Europe’s political leaders were deadlocked last weekend over plans for the EU’s new Budget. A new north-south gap opened up, where the major contributors to the Budget (Germany, UK, Netherlands) demanded €30bn ($39bn) in cuts. This was, of course, badly received by those in the south (Italy, Spain, France) who would like more support. This […]
Archive | November, 2012
As promised, the blog today looks at the impact of former President Jiang Zemin’s return to active politics during the recent leadership transition. Its monitoring of expert commentary inside and outside China suggests he has achieved 4 major changes: • Corruption. Countries cannot progress if corruption dominates daily life. Thus it seems critically important that […]
It is not easy to discover what is really happening in China’s government. There were no opinion polls before the new leaders were appointed, and certainly no public policy debates. But the blog’s careful reading of Chinese and foreign media does suggest that some important changes may be underway. The evidence for this rather bold […]
The battle between the major central banks and the fundamentals of supply/demand is starting resemble the battlefields of the 1st World War. The generals running the campaign believe (with the exception of the Bank of Japan) that today’s crisis is simply due to a lack of liquidity. They ignore the impact of demographics and the […]
The blog is in S Africa next week as the guest of AECI, where on Tuesday it is also scheduled to be interviewed on CNBC’s ‘Beyond Markets’ about New Normal developments. It is particularly pleased that the visit coincides with the achievement of a major milestone by one of our key Case Studies in ‘Boom, […]
“Energy efficiency is the cheapest way to meet our energy needs” according to the International Energy Agency. It also has much shorter payback periods than increased use of renewables, according to Capella Festa of the IEA when speaking at our conference last week. Even modest efforts would cut fuel bills by 20%, and add $18tn […]
Autos are easily the largest global demand sector for chemicals, now housing has declined. Developments in the world’s 4 major markets (China, US, EU, Japan) are thus critical to the future outlook, as they account for nearly 75% of total sales. As the chart shows: • Volumes have increased this year (red square) by 7% […]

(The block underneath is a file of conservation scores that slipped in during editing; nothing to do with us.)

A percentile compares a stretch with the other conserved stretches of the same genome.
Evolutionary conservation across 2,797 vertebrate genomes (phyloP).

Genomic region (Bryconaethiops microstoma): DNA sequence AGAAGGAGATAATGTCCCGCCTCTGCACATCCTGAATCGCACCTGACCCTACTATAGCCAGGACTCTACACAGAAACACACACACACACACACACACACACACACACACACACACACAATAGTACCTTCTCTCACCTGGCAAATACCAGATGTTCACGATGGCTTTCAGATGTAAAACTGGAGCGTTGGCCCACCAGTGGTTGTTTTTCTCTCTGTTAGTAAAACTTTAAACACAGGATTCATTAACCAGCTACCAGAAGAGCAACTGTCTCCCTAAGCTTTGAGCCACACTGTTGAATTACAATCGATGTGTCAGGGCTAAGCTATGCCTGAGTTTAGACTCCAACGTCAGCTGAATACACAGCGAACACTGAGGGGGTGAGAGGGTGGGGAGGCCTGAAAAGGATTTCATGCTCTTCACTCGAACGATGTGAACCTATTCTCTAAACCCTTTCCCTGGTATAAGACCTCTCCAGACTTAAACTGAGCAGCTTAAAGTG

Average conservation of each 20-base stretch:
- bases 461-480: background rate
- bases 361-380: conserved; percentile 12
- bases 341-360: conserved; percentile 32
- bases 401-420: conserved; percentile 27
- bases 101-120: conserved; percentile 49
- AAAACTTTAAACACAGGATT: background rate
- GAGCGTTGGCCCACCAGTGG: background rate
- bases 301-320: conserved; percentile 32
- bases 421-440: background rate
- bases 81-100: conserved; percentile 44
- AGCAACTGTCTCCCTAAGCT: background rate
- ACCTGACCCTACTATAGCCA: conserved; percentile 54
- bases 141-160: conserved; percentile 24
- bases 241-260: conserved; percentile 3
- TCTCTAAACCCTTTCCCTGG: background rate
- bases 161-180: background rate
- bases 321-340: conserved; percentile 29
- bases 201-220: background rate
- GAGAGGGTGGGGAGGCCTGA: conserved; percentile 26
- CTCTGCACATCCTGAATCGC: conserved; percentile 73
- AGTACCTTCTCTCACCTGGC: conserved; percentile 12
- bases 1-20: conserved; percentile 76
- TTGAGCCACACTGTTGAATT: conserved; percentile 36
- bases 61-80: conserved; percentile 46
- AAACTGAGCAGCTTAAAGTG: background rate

There are two great myths in the modern world. One, as discussed yesterday, is that central banks can restore growth to SuperCycle levels. The other is that China’s economy will grow consistenly at high rates for the next decade. Both are wishful thinking, not robust strategies. The chart above highlights the problems with the second […]
The blog today tips its hat to Borealis CEO Mark Garrett, who becomes the first major company boss to publicly accept that Europe is following Japan into a prolonged period of economic slowdown. He told ICIS news: “I believe Europe has entered a 10-year stagnation period, just like the Japanese have suffered, and we can’t […]
Our World Aromatics Conference in Berlin, now in its 11th year, provided valuable insight into changing market developments, thanks to our array of top-level speakers: Ted Randall, Global Business Manager for Saudi Aramco, highlighted how their drive to reduce gasoline imports into Saudi Arabia would mean a major expansion in benzene and PX capacity, as […]
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Paul Hodges is Chairman of International eChem, trusted commercial advisers to the global chemical industry.
The aim of this blog is to share ideas about the influences that may shape the chemical industry over the next 12 – 18 months. It will try to look behind today’s headlines, to understand what may happen next in important issues such as oil prices, economic growth and the environment. We may also have some fun, investigating a few of the more offbeat events that take place from time to time. Please do join me and share your thoughts.
Between us, we will hopefully develop useful insights into the key factors that will drive the industry's future performance.